There are legal issues and there are political issues. And at the crux of it all is the question of whether marriage equality should be dealt with in the courts, by parliament, or by society as a whole.

The legal issues were the subject of the recent High Court challenge. In the absence of a Bill or Charter of rights, those issues are fairly technical constitutional points about the power of the executive government to spend money.

In order for the government to run this survey, it needs a significant amount of money. Well over $100 million. Constitutionally, the government relies on parliament to grant it the funds to run the country – this helps to ensure responsible and representative government, that is, two of the central accountability measures that protect us from government overreach and arbitrary actions. Once a party comes to power it doesn’t simply have a blank cheque to act as it sees fit – its actions are overseen and to an extent controlled by Parliament.

The legislation to fund the survey passed the House of Representatives, but not the Senate. So, the government had to abandon the survey or gain access to the money by some other means. They decided to fund the survey from the existing ABS budget, specifically from money set aside for unforeseen and urgent matters. Independent MP Andrew Wilkie and others challenged this on the basis of the landmark constitutional case of Williams, in which the High Court confirmed that, generally speaking, executive spending should be supported by legislation. Wilkie argued that the government can’t sidestep parliament, that they need parliamentary authority to fund the survey, and that the Minister had not properly exercised his discretion when he decided that the survey was an urgent or unforeseen expense.

The High Court appreciated that the decision needed to be made quickly – after all, the ABS had already started spending money on printing materials for the mail out. So, it took the unusual step of handing down its decision but not giving a full judgment. That judgment will most likely be some weeks away. For now, all we know is that the High Court rejected Wilkie’s challenge and upheld the government’s capacity to fund the survey without Parliament’s direct approval. My feeling – and it is difficult to have more than a feeling on these issues considering how unpredictable the High Court can be, particularly in the area of executive power – is that the High Court’s decision will reflect a high degree of deference to the Minister’s decision that this spending was unforeseen and urgent. Generally, it is not for a court to step into the shoes of a Minister and question an exercise of his or her discretion. Only in extreme circumstances might one expect a court to overrule that kind of Ministerial decision. So once the Minister said that this spending – specifically, the spending of over $100 million on a non-compulsory, non-binding, postal survey on marriage equality conducted by the ABS – was unforeseen and urgent, I think the High Court was very unlikely to hold that the spending was not unforeseen or urgent. Even though there may have been some good reasons to say that spending on some kind of vote on this issue was clearly foreseen, even promised, by government. But we won’t know the real bases for the Court’s ruling until the judgment is delivered in coming weeks. As in so many constitutional decisions, different judges may have reached the same conclusion by distinct paths of reasoning.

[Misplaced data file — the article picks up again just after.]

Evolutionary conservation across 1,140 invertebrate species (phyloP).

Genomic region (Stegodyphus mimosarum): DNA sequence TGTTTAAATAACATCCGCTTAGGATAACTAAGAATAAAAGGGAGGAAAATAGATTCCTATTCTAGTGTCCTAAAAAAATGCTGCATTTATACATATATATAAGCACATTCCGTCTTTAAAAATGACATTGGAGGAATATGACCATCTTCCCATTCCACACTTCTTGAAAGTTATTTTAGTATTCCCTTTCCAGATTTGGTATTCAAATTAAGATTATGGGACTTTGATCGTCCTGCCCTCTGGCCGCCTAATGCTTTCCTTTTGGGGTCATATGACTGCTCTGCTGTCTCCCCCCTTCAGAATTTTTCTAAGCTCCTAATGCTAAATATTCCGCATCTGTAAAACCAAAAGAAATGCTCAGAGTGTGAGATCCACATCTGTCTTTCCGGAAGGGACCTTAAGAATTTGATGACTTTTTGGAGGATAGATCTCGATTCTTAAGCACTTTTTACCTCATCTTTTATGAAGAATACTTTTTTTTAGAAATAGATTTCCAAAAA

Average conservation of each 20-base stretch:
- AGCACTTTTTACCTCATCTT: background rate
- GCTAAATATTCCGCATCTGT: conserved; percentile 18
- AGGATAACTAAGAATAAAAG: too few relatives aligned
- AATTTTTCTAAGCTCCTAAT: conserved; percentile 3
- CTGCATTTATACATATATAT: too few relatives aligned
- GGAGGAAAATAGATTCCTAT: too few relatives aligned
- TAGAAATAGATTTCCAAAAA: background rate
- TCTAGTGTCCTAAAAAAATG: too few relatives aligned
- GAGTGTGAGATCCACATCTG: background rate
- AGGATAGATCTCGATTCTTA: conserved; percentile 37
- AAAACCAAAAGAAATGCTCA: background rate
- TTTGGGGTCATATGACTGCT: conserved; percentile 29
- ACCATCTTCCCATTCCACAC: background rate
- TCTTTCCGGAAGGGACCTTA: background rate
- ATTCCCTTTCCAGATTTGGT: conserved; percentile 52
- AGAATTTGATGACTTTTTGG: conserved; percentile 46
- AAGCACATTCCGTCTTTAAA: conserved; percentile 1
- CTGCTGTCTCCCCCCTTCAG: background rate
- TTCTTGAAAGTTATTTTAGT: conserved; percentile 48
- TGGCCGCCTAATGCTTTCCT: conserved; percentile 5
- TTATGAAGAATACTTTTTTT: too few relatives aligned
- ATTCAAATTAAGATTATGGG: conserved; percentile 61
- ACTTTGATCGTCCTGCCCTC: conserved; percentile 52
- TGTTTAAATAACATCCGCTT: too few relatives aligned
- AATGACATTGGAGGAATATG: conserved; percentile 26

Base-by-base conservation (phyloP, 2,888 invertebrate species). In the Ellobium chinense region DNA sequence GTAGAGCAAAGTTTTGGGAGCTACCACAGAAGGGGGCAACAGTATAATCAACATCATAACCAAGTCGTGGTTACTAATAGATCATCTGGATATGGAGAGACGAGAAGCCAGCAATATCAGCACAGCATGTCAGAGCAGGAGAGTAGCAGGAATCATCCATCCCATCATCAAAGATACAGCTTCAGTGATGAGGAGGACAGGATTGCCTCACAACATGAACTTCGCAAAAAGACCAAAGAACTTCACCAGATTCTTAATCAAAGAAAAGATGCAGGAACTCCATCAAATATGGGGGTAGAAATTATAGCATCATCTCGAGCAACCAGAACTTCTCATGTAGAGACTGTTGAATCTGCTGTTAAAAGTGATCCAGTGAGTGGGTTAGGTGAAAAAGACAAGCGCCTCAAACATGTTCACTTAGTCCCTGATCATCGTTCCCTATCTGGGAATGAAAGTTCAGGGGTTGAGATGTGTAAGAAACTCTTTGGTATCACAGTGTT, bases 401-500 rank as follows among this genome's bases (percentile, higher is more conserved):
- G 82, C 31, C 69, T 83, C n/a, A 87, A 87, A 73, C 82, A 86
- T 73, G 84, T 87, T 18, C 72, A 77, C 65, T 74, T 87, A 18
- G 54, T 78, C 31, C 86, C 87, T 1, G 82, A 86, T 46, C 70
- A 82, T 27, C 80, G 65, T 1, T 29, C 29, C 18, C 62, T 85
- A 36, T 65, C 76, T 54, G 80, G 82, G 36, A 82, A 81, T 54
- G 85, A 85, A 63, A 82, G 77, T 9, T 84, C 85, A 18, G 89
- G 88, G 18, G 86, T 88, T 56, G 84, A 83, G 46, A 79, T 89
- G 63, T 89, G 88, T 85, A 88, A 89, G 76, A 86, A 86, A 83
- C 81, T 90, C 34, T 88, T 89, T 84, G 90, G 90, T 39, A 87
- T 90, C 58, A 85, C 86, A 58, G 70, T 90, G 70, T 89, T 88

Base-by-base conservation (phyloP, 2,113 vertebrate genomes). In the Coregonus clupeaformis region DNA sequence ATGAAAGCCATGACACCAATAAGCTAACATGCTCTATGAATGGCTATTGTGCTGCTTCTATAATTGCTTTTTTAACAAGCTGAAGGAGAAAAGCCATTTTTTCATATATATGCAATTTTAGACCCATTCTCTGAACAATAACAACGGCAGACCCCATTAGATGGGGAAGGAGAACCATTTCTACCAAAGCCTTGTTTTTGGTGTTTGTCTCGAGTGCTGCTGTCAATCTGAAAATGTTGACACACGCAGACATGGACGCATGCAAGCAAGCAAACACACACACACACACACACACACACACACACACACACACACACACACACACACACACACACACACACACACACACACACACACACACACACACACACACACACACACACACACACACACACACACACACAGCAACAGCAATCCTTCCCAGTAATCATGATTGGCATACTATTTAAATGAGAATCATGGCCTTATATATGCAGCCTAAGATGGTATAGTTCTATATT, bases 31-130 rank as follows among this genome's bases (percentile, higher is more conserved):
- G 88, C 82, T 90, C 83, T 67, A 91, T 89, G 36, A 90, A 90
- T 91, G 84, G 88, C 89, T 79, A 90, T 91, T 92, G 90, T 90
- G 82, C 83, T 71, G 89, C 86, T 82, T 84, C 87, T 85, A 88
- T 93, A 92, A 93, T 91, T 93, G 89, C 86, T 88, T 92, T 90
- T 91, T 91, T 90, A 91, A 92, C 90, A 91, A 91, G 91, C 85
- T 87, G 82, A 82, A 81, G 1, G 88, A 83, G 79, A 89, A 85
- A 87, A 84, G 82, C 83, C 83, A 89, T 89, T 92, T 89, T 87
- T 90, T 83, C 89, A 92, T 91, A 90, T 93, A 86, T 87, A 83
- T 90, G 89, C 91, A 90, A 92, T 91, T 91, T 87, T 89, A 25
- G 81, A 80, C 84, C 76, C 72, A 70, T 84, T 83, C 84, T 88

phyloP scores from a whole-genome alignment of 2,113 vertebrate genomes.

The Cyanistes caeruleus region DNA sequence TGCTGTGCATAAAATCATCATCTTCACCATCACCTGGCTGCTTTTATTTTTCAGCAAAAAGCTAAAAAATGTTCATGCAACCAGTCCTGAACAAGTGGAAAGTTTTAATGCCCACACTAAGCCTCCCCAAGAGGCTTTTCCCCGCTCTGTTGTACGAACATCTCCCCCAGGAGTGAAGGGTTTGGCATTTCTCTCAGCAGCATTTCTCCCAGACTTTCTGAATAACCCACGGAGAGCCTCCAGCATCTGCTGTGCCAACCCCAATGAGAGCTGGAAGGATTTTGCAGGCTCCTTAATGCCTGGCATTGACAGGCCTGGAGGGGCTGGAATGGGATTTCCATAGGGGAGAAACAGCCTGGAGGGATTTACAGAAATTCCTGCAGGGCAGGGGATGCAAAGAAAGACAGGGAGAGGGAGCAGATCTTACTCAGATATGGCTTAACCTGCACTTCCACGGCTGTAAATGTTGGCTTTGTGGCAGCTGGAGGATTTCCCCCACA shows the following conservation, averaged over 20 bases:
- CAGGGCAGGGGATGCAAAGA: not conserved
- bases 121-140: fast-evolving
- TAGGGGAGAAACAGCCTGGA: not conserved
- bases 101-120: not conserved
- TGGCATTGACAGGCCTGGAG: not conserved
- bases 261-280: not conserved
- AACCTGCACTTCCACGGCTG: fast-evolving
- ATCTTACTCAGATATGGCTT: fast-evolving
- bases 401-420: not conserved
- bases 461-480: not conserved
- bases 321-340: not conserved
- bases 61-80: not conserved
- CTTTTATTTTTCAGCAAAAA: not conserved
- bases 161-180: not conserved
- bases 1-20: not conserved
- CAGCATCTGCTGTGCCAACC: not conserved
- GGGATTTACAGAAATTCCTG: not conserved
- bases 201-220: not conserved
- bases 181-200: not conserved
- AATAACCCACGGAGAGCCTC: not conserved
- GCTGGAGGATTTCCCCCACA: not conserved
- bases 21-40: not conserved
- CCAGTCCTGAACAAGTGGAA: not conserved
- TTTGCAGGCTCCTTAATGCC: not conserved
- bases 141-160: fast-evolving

What implications does this decision have for the future?

Constitutional lawyers will be pouring over the decision when it is handed down. Until then it is difficult to say how narrow or how far-reaching the High Court’s ruling may be. Worst case scenario, the decision could allow governments to see the phrase ‘unforeseen and urgent’ as, more or less, permission to use that financial allocation for policies that lack parliamentary support. A kind of clear path to avoiding Parliament and responsible government. That outcome is bad for democracy, bad for responsible government, bad for representative government. It grants the executive a power to spend that is largely outside the existing systems of checks and balances. But, ultimately parliament has to pass budget Bills – so that kind of outcome could be limited by Parliament simply refusing to pass Bills that earmark sizable sums for ‘unforeseen and urgent’ circumstances, determined at the Minister’s discretion. Parliament’s role in scrutinising budget Bills before they are passed becomes even more important.